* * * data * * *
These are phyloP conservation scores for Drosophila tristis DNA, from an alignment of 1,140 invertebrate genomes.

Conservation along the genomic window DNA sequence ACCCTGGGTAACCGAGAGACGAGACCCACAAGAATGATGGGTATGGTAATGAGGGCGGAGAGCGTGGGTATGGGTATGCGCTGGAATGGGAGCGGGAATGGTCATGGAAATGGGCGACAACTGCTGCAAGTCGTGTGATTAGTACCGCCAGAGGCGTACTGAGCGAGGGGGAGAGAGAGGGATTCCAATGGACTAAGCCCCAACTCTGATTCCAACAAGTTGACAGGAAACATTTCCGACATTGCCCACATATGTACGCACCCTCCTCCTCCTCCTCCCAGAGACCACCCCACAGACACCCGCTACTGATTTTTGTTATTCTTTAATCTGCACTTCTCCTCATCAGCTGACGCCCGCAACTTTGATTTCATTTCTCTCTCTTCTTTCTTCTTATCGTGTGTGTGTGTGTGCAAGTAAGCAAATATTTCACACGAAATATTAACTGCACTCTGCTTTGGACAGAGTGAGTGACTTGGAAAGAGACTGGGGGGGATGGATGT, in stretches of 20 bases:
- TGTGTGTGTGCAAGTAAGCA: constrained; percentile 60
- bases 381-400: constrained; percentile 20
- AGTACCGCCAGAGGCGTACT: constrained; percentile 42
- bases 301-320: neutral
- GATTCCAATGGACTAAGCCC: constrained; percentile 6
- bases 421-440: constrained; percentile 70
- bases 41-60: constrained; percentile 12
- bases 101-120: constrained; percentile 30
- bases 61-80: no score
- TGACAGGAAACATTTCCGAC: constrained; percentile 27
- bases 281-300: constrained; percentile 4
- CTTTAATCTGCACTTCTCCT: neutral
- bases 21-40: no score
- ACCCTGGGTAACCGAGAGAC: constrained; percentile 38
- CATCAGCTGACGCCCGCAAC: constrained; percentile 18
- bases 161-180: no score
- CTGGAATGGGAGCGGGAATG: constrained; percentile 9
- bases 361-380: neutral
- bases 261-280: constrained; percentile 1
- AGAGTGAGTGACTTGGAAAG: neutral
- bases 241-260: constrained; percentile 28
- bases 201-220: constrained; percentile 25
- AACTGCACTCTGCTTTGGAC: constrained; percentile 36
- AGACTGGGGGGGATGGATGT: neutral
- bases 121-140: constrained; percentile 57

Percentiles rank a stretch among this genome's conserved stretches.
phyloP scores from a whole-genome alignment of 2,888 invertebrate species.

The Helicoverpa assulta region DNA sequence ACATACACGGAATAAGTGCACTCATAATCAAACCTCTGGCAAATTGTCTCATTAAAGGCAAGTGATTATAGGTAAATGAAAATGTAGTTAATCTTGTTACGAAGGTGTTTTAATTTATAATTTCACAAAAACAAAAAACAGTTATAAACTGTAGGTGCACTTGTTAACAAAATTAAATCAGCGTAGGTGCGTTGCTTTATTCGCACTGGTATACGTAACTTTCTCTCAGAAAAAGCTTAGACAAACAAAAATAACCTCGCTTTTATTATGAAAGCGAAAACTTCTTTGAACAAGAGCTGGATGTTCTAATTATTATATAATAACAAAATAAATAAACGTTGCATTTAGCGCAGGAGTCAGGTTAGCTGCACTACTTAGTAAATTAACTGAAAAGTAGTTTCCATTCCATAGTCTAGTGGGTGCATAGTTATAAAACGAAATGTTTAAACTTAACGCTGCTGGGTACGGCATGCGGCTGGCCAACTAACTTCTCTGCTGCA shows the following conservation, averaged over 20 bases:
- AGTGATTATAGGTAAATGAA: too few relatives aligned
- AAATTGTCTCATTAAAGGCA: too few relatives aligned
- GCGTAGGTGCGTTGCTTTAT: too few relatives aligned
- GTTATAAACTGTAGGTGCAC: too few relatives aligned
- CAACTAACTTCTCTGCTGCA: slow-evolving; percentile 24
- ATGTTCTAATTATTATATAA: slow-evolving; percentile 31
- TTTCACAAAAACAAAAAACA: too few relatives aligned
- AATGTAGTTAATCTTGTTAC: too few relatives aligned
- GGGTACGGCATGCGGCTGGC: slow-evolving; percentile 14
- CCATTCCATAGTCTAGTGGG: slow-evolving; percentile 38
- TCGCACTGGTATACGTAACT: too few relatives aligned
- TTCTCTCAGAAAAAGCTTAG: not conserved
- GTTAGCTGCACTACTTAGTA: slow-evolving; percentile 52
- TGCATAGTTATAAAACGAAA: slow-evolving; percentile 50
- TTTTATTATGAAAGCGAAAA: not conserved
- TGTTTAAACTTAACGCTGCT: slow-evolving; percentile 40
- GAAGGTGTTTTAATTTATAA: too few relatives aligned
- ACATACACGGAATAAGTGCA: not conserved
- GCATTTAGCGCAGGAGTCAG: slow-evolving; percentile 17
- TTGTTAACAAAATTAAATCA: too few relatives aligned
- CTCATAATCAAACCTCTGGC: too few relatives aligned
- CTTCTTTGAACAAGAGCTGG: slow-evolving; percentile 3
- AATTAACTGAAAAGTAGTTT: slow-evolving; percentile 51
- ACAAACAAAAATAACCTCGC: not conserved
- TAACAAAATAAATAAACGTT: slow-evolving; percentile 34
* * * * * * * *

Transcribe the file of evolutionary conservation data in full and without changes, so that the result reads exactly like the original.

These are phyloP conservation scores for Drosophila tristis DNA, from an alignment of 1,140 invertebrate genomes.

Conservation along the genomic window DNA sequence ACCCTGGGTAACCGAGAGACGAGACCCACAAGAATGATGGGTATGGTAATGAGGGCGGAGAGCGTGGGTATGGGTATGCGCTGGAATGGGAGCGGGAATGGTCATGGAAATGGGCGACAACTGCTGCAAGTCGTGTGATTAGTACCGCCAGAGGCGTACTGAGCGAGGGGGAGAGAGAGGGATTCCAATGGACTAAGCCCCAACTCTGATTCCAACAAGTTGACAGGAAACATTTCCGACATTGCCCACATATGTACGCACCCTCCTCCTCCTCCTCCCAGAGACCACCCCACAGACACCCGCTACTGATTTTTGTTATTCTTTAATCTGCACTTCTCCTCATCAGCTGACGCCCGCAACTTTGATTTCATTTCTCTCTCTTCTTTCTTCTTATCGTGTGTGTGTGTGTGCAAGTAAGCAAATATTTCACACGAAATATTAACTGCACTCTGCTTTGGACAGAGTGAGTGACTTGGAAAGAGACTGGGGGGGATGGATGT, in stretches of 20 bases:
- TGTGTGTGTGCAAGTAAGCA: constrained; percentile 60
- bases 381-400: constrained; percentile 20
- AGTACCGCCAGAGGCGTACT: constrained; percentile 42
- bases 301-320: neutral
- GATTCCAATGGACTAAGCCC: constrained; percentile 6
- bases 421-440: constrained; percentile 70
- bases 41-60: constrained; percentile 12
- bases 101-120: constrained; percentile 30
- bases 61-80: no score
- TGACAGGAAACATTTCCGAC: constrained; percentile 27
- bases 281-300: constrained; percentile 4
- CTTTAATCTGCACTTCTCCT: neutral
- bases 21-40: no score
- ACCCTGGGTAACCGAGAGAC: constrained; percentile 38
- CATCAGCTGACGCCCGCAAC: constrained; percentile 18
- bases 161-180: no score
- CTGGAATGGGAGCGGGAATG: constrained; percentile 9
- bases 361-380: neutral
- bases 261-280: constrained; percentile 1
- AGAGTGAGTGACTTGGAAAG: neutral
- bases 241-260: constrained; percentile 28
- bases 201-220: constrained; percentile 25
- AACTGCACTCTGCTTTGGAC: constrained; percentile 36
- AGACTGGGGGGGATGGATGT: neutral
- bases 121-140: constrained; percentile 57

Percentiles rank a stretch among this genome's conserved stretches.
phyloP scores from a whole-genome alignment of 2,888 invertebrate species.

The Helicoverpa assulta region DNA sequence ACATACACGGAATAAGTGCACTCATAATCAAACCTCTGGCAAATTGTCTCATTAAAGGCAAGTGATTATAGGTAAATGAAAATGTAGTTAATCTTGTTACGAAGGTGTTTTAATTTATAATTTCACAAAAACAAAAAACAGTTATAAACTGTAGGTGCACTTGTTAACAAAATTAAATCAGCGTAGGTGCGTTGCTTTATTCGCACTGGTATACGTAACTTTCTCTCAGAAAAAGCTTAGACAAACAAAAATAACCTCGCTTTTATTATGAAAGCGAAAACTTCTTTGAACAAGAGCTGGATGTTCTAATTATTATATAATAACAAAATAAATAAACGTTGCATTTAGCGCAGGAGTCAGGTTAGCTGCACTACTTAGTAAATTAACTGAAAAGTAGTTTCCATTCCATAGTCTAGTGGGTGCATAGTTATAAAACGAAATGTTTAAACTTAACGCTGCTGGGTACGGCATGCGGCTGGCCAACTAACTTCTCTGCTGCA shows the following conservation, averaged over 20 bases:
- AGTGATTATAGGTAAATGAA: too few relatives aligned
- AAATTGTCTCATTAAAGGCA: too few relatives aligned
- GCGTAGGTGCGTTGCTTTAT: too few relatives aligned
- GTTATAAACTGTAGGTGCAC: too few relatives aligned
- CAACTAACTTCTCTGCTGCA: slow-evolving; percentile 24
- ATGTTCTAATTATTATATAA: slow-evolving; percentile 31
- TTTCACAAAAACAAAAAACA: too few relatives aligned
- AATGTAGTTAATCTTGTTAC: too few relatives aligned
- GGGTACGGCATGCGGCTGGC: slow-evolving; percentile 14
- CCATTCCATAGTCTAGTGGG: slow-evolving; percentile 38
- TCGCACTGGTATACGTAACT: too few relatives aligned
- TTCTCTCAGAAAAAGCTTAG: not conserved
- GTTAGCTGCACTACTTAGTA: slow-evolving; percentile 52
- TGCATAGTTATAAAACGAAA: slow-evolving; percentile 50
- TTTTATTATGAAAGCGAAAA: not conserved
- TGTTTAAACTTAACGCTGCT: slow-evolving; percentile 40
- GAAGGTGTTTTAATTTATAA: too few relatives aligned
- ACATACACGGAATAAGTGCA: not conserved
- GCATTTAGCGCAGGAGTCAG: slow-evolving; percentile 17
- TTGTTAACAAAATTAAATCA: too few relatives aligned
- CTCATAATCAAACCTCTGGC: too few relatives aligned
- CTTCTTTGAACAAGAGCTGG: slow-evolving; percentile 3
- AATTAACTGAAAAGTAGTTT: slow-evolving; percentile 51
- ACAAACAAAAATAACCTCGC: not conserved
- TAACAAAATAAATAAACGTT: slow-evolving; percentile 34